“But ultimately, these periodicals have to sell themselves over and again to the same audience, and if their celebrity orientation makes them indistinguishable from each other, then they’re simply diluting their brand, they’re not building a franchise.”

While he considers the celebrity editor fetish to be a “mistaken path,” Abrahamson also acknowledged the rationale behind it. “Magazines gain no credibility by not having a celebrity editor, and given the ad revenue slump, it’s no surprise that celebrity editors would flourish,” he said.

Sam Shahid, owner of ad agency Shahid & Co., takes a different position on the matter: that star power translates more or less directly into ad revenue. “It does pay to have a star editor, providing you have the right star,” he said. “Anna Wintour — that’s a star. When Liz Tilberis first started at Bazaar, there was a rush in the ad community — everyone was looking to place ads. They didn’t even care what the circulation was.”

In Shahid’s estimation, many of the recent failures in the magazine world can be attributed to a lack of star power — even if many of the more-visible editors seek stardom by hiring their own public relations people. “The problem with Kate Betts is that she wasn’t a celebrity,” he said. “She’d walk into a room and it was like she was dead, she had no life to her. She was all posse and no presence. Glenda [Bailey], on the other hand, is dying to be a star — that’s why the Fabien Baron thing was so played up,” referring to whether or not Baron would return to Bazaar as creative director (he didn’t).

Serena Duff, media director of TBWA Chiat/Day/New York, believes that editor-stars can bring new life to magazines, at least in the short-term. “Whether it’s Rosie or Oprah or Jane Pratt, there are certain editors who hold some sway because they come with their own audience,” said Duff. “Having an editor-star will make advertisers overlook certain things — like circulation — that they would otherwise notice, but that lasts only so long. The editor will eventually have to prove that she can deliver.”

In the pre-9/11 America, the celebrity editor took on numerous permutations. There was the celebrity-as-editor, as when the Bailey-run Marie Claire put “guest editor” Gwyneth Paltrow in charge of one issue. Then there are those synergy titans Martha Stewart, Oprah Winfrey, and Rosie O’Donnell, who parlayed their fame into an eponymous publication. But the most pervasive (and to many insiders, disturbing) development involves the professional editor-turned-celebrity.

“It’s been the rage: being a star first and an editor second,” said Marian McEvoy, editor in chief of the Hearst Corp.-owned House Beautiful. “But readers don’t want their editors to be movie stars. They want the fix they get from reading the magazine.”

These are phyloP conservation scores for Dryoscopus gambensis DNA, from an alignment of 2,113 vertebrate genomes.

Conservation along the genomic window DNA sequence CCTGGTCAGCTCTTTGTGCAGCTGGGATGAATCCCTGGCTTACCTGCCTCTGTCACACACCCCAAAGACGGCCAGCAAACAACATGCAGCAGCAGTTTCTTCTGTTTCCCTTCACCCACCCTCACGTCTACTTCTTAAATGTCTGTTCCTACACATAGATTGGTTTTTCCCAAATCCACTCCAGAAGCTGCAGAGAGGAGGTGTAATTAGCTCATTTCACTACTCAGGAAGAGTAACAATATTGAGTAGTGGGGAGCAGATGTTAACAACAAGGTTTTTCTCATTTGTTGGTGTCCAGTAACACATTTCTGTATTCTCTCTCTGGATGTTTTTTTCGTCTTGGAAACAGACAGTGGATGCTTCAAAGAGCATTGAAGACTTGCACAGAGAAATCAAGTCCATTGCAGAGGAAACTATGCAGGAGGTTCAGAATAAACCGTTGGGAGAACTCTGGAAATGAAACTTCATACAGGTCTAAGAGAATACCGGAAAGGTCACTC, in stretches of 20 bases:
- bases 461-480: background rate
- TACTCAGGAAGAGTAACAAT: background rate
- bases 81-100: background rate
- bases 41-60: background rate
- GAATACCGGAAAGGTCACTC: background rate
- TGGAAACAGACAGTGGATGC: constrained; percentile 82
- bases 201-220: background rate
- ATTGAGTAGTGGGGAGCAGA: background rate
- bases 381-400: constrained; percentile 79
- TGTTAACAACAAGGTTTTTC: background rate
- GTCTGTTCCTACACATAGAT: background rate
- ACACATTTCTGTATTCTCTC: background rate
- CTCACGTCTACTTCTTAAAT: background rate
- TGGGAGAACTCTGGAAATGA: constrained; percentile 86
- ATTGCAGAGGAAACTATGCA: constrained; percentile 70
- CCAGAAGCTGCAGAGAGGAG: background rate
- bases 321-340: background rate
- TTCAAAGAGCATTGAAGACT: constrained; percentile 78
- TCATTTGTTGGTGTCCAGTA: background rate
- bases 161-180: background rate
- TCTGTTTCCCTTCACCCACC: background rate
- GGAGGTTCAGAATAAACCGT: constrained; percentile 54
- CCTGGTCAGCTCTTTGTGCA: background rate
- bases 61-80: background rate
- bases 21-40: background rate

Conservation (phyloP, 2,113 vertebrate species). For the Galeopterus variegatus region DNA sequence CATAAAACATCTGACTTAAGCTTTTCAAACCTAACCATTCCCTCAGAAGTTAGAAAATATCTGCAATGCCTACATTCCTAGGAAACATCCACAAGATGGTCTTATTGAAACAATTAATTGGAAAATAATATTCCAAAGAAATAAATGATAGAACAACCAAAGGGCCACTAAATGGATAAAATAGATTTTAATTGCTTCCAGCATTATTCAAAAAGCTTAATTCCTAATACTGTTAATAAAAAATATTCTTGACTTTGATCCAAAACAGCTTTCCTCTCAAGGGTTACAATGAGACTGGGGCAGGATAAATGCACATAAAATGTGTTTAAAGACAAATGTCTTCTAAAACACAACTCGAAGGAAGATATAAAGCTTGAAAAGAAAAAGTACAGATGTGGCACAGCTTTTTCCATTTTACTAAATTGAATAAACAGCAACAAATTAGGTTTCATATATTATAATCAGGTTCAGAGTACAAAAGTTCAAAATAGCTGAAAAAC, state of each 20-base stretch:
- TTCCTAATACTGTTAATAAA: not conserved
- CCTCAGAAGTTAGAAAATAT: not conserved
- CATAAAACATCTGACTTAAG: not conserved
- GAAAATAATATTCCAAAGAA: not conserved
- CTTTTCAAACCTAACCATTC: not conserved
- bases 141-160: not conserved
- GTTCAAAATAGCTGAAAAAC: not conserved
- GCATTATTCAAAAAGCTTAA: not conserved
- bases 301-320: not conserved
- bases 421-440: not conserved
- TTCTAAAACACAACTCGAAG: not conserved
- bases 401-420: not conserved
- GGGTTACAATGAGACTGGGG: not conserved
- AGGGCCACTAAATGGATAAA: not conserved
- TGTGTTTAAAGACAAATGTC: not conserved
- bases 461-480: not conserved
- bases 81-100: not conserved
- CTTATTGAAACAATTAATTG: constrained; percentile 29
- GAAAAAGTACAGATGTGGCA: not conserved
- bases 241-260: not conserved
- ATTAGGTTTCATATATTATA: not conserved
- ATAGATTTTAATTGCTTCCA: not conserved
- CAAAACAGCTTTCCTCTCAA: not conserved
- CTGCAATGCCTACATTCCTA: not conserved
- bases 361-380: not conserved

“I hate this celebrity editor thing,” said Jane magazine’s Pratt. “It’s like the supermodel thing: it wasn’t enough to be a model, you had to be a supermodel. Now it’s not enough to just be an editor. I mean, Glenda Bailey is a really good editor — there’s no need for her to be more that that.”

Bailey, for her part, agrees. “For an editor, it would be professional suicide to want to make oneself into a star,” she said. “It amuses me that an editor would want to be a celebrity, and I often joke that I had to leave Britain because I was a question on [TV show] ‘Celebrity Squares.”‘ This skulking away from celebrity may come as a surprise to those Britons who remember Bailey’s appearance in an American Express commercial and a TV documentary, supposedly for the purposes of gaining publicity and boosting sales figures.

Bailey insists that her passage from Marie Claire to Harper’s Bazaar does not entail a full-blown entree into celebrity-hood, but simply underscores her proven ability as editor in chief. “You’re only as good as the last issue you produce, and editors are like race horses,” she said. “They have track records, and the advertisers want to bet on who’s actually likely to win. People judge me by my sales success, so it’s no secret that Armani’s business is coming back because I’m here, or that beauty business is coming back because of the people who work here now.”

Toby Young, whose current book “How To Lose Friends and Alienate People” chronicles his declining fortunes as Vanity Fair contributing editor during the late Nineties, believes that part of being a celebrity editor involves denying that one is a celebrity editor. “Ideally, the essential attribute for a celebrity editor would be an ‘invisibility cloak’, like the one Harry Potter wears, that they can turn on and off. Because they have to know when to be adornments and when to be self-effacing.”

Young applied his ‘invisibility cloak’ metaphor to the various celebrity editors he knew while spiraling downward during his tumultuous New York media career. “Tina Brown discarded her invisibility cloak a long time ago — she doesn’t have one anymore. As for Graydon Carter, it’s important to him that people think he’s not interested in publicity,” he argued.

(Carter’s ‘regular guy’ image is, of course, annually subverted by the Vanity Fair Oscar party, arguably the most elite Oscar-night ticket for A-listers since its inception in 1994. The party now gets almost as much media coverage as the award ceremony itself.)

If there’s a moral lesson surrounding the editor-as-star, it inevitably centers on Talk magazine’s Tina Brown, who represents to many in the publishing world the perils of celebrity editorship. “Tina was enormously talented — she wasn’t entirely obsessed with buzz, at least not initially,” Judy Bachrach, author of the scorching biography “Tina and Harry Come to America,” said. “But what happened is that she became wedded to buzz — any and all kinds of publicity became valuable to her. She has become a parody.”